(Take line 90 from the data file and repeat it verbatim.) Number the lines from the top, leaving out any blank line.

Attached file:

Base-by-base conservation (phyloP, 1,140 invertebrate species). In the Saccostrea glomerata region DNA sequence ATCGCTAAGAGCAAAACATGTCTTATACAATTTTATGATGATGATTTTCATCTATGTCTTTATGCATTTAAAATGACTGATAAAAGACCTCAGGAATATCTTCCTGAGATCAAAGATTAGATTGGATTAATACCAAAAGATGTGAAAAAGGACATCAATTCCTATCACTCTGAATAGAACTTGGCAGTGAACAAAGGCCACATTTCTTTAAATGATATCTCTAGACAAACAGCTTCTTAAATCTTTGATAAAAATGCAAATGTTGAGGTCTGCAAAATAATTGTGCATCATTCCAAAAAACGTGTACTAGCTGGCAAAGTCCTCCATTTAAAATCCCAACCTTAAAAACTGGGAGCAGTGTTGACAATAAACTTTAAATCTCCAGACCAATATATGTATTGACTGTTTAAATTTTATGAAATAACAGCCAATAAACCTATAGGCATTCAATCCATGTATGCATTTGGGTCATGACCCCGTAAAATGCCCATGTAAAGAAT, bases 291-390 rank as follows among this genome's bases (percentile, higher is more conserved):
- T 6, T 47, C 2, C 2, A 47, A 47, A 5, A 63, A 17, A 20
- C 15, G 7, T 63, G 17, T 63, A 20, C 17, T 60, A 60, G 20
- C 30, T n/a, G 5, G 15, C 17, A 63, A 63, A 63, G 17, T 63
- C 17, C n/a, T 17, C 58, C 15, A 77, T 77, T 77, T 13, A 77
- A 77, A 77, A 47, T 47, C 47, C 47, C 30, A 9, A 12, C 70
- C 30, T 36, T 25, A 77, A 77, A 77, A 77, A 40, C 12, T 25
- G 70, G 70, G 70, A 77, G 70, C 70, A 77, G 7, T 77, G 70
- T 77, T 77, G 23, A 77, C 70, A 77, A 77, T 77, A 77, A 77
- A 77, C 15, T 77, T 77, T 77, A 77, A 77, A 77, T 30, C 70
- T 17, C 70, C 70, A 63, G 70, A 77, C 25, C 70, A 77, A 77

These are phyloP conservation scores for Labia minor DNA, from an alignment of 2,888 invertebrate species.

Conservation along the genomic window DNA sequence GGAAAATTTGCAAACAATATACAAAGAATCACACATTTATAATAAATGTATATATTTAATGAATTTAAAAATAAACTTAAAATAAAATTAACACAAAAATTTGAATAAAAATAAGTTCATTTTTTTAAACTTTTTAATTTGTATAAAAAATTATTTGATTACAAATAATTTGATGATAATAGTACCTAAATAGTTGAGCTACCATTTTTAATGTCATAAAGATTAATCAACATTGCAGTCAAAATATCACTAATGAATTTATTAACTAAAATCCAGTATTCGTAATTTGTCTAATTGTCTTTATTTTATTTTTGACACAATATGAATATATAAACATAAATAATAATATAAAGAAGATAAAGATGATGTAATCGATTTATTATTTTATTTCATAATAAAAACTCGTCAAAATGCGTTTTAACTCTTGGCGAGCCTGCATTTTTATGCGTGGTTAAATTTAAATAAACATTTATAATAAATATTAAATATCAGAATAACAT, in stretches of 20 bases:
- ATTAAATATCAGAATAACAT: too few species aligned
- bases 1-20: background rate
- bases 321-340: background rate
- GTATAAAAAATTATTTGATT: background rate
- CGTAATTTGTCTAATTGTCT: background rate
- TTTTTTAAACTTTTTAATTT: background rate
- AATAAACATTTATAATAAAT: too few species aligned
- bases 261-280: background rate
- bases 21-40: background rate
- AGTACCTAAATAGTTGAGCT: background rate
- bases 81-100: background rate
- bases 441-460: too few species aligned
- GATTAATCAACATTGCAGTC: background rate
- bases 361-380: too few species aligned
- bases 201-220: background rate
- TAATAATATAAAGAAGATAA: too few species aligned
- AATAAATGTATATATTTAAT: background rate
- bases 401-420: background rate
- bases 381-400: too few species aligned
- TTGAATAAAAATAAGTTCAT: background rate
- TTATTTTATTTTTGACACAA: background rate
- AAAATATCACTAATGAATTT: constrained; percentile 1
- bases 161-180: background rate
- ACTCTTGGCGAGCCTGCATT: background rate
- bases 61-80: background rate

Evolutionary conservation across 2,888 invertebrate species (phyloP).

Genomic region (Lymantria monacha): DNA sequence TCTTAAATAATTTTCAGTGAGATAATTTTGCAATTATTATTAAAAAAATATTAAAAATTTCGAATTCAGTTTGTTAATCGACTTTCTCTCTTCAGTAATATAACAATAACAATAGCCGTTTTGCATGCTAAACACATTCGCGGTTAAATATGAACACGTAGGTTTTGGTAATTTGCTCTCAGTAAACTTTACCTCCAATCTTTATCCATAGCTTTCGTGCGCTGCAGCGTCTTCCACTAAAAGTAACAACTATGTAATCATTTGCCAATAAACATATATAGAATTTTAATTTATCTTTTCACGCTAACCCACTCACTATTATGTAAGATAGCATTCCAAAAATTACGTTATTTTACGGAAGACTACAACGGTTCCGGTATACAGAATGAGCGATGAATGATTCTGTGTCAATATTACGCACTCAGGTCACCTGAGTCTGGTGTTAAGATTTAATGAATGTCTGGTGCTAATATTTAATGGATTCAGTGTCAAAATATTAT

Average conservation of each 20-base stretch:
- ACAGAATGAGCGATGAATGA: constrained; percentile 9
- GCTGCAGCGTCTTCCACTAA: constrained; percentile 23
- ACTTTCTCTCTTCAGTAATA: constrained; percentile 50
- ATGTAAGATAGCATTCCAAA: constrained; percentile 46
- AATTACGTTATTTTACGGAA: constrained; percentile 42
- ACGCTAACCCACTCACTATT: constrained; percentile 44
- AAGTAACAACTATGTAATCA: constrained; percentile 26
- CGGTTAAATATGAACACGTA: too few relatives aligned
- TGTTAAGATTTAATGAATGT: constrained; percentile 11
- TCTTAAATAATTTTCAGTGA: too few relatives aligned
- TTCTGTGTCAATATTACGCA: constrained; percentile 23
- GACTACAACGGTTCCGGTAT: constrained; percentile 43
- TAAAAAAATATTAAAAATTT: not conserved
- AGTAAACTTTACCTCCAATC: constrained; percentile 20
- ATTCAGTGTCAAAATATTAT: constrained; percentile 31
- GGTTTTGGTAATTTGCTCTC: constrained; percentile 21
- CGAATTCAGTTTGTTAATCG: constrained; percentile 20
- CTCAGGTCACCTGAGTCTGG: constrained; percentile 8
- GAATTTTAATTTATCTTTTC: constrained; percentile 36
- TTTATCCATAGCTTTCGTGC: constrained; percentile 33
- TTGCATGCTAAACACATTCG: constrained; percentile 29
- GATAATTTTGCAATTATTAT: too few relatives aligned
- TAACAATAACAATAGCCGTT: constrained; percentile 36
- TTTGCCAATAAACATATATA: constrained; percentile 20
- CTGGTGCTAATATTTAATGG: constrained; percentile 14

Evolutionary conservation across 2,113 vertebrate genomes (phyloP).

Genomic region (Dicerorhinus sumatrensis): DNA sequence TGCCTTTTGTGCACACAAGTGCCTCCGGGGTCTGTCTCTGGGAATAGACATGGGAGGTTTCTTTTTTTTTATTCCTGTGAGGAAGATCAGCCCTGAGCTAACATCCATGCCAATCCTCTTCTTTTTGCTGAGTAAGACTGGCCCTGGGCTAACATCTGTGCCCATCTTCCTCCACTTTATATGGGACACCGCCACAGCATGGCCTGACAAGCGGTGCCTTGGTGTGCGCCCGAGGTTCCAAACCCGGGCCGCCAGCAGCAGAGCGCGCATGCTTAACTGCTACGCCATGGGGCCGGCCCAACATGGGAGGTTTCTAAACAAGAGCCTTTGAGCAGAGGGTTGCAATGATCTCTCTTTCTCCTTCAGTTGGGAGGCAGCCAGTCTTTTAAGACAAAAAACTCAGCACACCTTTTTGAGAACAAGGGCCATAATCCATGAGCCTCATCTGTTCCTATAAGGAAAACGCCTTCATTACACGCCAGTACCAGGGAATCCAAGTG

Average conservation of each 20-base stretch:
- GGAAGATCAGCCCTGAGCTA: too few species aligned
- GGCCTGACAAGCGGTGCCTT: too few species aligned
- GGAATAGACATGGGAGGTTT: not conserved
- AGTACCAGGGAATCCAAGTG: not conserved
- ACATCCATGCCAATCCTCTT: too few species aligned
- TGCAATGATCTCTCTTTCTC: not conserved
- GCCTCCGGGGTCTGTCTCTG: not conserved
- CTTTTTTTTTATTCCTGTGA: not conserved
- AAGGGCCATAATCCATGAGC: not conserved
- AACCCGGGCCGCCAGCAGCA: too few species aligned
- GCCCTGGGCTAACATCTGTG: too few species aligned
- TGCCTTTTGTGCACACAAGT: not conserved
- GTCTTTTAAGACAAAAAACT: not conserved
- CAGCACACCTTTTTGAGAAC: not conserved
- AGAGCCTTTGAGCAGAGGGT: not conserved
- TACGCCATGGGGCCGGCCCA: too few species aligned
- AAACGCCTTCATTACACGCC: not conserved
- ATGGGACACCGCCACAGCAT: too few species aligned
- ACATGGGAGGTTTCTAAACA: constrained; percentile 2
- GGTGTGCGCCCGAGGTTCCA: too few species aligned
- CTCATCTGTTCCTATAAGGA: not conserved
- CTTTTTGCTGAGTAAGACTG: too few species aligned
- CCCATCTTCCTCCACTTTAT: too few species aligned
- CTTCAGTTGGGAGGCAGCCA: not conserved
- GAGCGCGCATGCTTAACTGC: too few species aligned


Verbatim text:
- CTCATCTGTTCCTATAAGGA: not conserved